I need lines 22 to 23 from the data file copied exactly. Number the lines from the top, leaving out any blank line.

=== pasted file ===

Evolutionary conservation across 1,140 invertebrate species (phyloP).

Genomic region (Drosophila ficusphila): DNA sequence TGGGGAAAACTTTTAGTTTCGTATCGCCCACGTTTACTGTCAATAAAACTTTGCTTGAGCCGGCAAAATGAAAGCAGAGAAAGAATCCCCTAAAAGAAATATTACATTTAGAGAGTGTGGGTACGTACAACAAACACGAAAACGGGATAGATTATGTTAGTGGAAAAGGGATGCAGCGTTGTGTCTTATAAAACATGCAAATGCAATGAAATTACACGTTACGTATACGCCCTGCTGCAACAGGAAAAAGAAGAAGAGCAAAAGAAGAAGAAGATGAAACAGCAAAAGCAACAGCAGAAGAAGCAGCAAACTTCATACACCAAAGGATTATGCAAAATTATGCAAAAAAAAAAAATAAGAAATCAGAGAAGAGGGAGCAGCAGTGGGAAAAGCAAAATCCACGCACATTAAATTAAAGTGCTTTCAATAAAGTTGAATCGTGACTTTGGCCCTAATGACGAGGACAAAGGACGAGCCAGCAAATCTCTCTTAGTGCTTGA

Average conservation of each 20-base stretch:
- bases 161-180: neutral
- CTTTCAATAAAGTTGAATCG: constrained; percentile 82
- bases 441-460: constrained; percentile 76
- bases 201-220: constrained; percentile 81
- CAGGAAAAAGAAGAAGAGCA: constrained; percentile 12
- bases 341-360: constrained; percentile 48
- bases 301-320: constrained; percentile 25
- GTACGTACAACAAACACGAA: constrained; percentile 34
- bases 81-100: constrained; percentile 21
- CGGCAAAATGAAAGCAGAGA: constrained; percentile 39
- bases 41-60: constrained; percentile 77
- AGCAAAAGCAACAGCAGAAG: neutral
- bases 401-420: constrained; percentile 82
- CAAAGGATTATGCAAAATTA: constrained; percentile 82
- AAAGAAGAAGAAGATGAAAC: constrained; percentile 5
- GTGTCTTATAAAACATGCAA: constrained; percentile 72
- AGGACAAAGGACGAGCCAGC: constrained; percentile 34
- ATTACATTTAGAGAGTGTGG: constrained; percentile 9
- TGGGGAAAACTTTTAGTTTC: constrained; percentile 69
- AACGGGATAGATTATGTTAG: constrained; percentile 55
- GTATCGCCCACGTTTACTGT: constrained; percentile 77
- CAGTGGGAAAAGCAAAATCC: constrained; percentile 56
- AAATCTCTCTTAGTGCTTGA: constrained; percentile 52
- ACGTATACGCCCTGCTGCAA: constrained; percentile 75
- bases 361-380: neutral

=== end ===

- TGGGGAAAACTTTTAGTTTC: constrained; percentile 69
- AACGGGATAGATTATGTTAG: constrained; percentile 55